Texter Siblings Take Texas and Make History

The immediate takeaway following last weekend’s Al Lamb's Dallas Honda Texas Half-Mile presented by Russ Brown Motorcycle Attorneys was the fact that dominant AFT Twins presented by Vance & Hines Champion Jared Mees managed to do something he hadn’t accomplished in eight races -- win a Main Event.

However, not to be lost in that drought-ending triumph was an incredible accomplishment: just minutes earlier, Shayna and Cory Texter combined to do something no one has ever previously accomplished in the history of American Flat Track racing: the siblings earned Main Event victories on the same day.

That two-part achievement was made over the span of approximately an hour -- a time frame almost too compressed for the history-makers to fully take it in. Almost.

Shayna had been in ultra-aggressive mode all day long, riding with the understanding that she needs to extract every single point possible from at the Half-Miles and Miles with an additional TT added to the 2019 season slate.

But even as she was putting on her game face in preparation for the Roof Systems AFT Singles presented by Russ Brown Motorcycle Attorneys Main Event, she momentarily shifted her focus to older brother Cory’s race in the AFT Production Twins season opener.

She was rewarded for that loyalty when Cory swiftly guided the No. 65 G&G Racing Yamaha MT-07 to the front of the pack and never looked back.

Cory Texter overtaking Ryan Varnes to solidify his lead.

Shayna said, “I missed the start, but I was able to come up and see his pass for the lead and see him pull away. I was honestly impressed. He's been struggling the last year-and-a-half...I felt like he had it in him and had a chance to win if he rode the way that I knew that he could.”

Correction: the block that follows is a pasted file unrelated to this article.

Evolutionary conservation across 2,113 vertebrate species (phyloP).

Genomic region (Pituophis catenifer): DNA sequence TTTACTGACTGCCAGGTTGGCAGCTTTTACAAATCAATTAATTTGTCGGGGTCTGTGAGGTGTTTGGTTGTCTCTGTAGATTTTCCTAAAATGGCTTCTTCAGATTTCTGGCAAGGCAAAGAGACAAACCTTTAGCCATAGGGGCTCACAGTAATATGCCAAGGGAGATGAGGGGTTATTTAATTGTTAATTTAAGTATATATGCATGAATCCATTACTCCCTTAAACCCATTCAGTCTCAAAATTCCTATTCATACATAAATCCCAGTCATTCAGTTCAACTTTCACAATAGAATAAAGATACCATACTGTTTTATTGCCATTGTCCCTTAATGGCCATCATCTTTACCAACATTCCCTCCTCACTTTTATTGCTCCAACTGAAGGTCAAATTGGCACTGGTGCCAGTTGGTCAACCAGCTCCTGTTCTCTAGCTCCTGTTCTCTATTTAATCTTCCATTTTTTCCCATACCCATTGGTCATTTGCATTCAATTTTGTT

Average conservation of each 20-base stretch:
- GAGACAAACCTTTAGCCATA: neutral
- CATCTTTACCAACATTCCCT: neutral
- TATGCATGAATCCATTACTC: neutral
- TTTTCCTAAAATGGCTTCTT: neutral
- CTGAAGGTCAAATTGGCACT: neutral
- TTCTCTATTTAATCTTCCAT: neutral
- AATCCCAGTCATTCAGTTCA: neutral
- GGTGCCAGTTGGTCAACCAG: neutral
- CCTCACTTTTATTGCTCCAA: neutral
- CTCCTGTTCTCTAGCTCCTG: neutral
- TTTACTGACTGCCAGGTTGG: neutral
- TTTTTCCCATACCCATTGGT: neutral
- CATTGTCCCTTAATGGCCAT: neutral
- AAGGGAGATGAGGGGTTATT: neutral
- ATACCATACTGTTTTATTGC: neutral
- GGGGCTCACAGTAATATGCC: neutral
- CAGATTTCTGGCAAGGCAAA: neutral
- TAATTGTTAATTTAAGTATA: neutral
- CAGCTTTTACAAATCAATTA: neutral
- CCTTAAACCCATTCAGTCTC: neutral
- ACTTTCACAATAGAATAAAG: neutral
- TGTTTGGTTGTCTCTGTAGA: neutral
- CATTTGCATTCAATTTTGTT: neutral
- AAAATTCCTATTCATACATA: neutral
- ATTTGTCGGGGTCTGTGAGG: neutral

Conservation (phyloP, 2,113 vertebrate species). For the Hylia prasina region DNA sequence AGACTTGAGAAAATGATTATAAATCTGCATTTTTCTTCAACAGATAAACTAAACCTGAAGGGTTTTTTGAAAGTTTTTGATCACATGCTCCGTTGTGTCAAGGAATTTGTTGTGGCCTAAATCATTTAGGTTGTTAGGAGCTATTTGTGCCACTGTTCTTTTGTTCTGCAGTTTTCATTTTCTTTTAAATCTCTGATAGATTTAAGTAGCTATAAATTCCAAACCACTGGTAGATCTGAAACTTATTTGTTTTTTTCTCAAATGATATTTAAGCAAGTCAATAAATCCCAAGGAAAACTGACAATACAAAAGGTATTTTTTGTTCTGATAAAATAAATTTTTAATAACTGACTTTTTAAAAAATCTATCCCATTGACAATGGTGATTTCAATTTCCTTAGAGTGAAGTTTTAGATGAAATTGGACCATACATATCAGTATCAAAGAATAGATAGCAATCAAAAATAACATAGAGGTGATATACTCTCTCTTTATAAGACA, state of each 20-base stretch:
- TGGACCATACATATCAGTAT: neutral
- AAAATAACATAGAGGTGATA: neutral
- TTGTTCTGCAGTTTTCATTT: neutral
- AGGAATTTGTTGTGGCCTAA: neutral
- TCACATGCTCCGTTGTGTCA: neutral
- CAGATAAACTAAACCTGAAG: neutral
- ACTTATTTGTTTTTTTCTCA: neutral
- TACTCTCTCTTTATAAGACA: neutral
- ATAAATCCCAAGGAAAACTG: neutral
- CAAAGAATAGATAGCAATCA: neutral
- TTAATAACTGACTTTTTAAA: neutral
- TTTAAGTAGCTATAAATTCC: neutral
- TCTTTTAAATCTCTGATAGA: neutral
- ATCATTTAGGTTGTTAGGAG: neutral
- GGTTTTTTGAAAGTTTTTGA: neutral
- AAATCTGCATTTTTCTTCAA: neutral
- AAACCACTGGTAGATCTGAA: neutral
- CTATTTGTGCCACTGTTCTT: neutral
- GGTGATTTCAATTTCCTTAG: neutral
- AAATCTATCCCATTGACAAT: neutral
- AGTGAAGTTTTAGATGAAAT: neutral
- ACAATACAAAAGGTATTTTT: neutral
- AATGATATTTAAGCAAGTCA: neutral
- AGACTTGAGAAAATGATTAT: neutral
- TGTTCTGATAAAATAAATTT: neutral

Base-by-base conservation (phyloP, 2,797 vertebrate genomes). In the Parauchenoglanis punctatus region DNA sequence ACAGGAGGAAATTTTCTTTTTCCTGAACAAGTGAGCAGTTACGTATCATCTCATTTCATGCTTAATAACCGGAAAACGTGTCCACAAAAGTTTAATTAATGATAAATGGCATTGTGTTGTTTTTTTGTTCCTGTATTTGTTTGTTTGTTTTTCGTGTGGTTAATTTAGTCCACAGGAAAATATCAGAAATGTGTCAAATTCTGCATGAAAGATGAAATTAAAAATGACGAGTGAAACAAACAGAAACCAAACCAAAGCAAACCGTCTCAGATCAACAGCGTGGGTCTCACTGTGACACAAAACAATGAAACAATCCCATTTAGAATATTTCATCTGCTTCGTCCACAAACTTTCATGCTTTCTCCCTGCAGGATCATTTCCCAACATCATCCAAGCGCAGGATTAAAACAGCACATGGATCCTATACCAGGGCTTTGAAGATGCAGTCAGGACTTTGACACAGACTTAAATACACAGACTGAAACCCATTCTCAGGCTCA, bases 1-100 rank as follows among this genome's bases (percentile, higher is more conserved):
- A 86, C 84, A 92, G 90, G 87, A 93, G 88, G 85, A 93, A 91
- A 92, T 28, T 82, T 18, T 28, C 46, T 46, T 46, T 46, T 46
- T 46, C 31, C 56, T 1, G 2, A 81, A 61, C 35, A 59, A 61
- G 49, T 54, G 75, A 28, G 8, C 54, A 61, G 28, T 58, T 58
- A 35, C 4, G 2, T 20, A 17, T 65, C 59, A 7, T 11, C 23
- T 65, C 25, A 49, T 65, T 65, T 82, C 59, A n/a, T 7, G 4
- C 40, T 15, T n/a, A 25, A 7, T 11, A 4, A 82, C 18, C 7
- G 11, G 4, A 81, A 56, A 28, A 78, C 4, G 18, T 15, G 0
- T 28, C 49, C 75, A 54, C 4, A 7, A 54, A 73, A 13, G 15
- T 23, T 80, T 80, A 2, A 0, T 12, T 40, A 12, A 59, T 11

Cory returned the favor immediately after his win, quickly suppressing the excitement of his victory to see how little sister Shayna fared on the No. 52 Red Bull KTM Factory Racing KTM 450 SX-F. He even offered up some brotherly advice before the start.

“After my race, I was able to get undressed, put some stuff away, talk to a couple of fans and media, and then I heard the bikes going out on the track. I actually forgot they were getting ready to race! Going off of my Main, I gave her a little bit of advice on where to start…”

He laughed and added, “She didn't take my advice.

“Before I walked away, I said, ‘This is your race to lose. You've got this.’ And soon as the lights turned green, she just sat there on the line. ‘Are you serious?’

Shayna confirmed the story but downplayed its impact. She said, “He told me not to go to the top, but I knew I was going to. I had started there all day. Honestly, what happened was just a rare moment. I almost started to go when the light went to the second yellow. So I had to quickly pull the clutch back in and the light went green. I stuttered. My start wasn't anything to do with the track -- it was on me.”

All that sluggish start did was open up the opportunity to add some new clips to Texter’s career highlight reel. She was in vintage form, slashing through the pack while executing a bevy of improbable overtakes.

Cory said, “I'm her biggest fan, so I was hurting to see she got such a bad start. At that point in time, I was hoping she could salvage a fifth, maybe -- maybe -- get a podium. And then I saw her dive into Turn 1. The whole first lap she was super aggressive.

Overcoming a terrible start, Shayna carves her way through the field of competitors.

“It was cool to watch her do her thing. It was a little stressful being her brother and watching her make passes that I would have thought were impossible. But when she rides like that, there's no one else in the sport who can do that... I mean, even at the top level -- like Mees and those guys. When Shayna decides she's going to win the race, she's going to win the race.”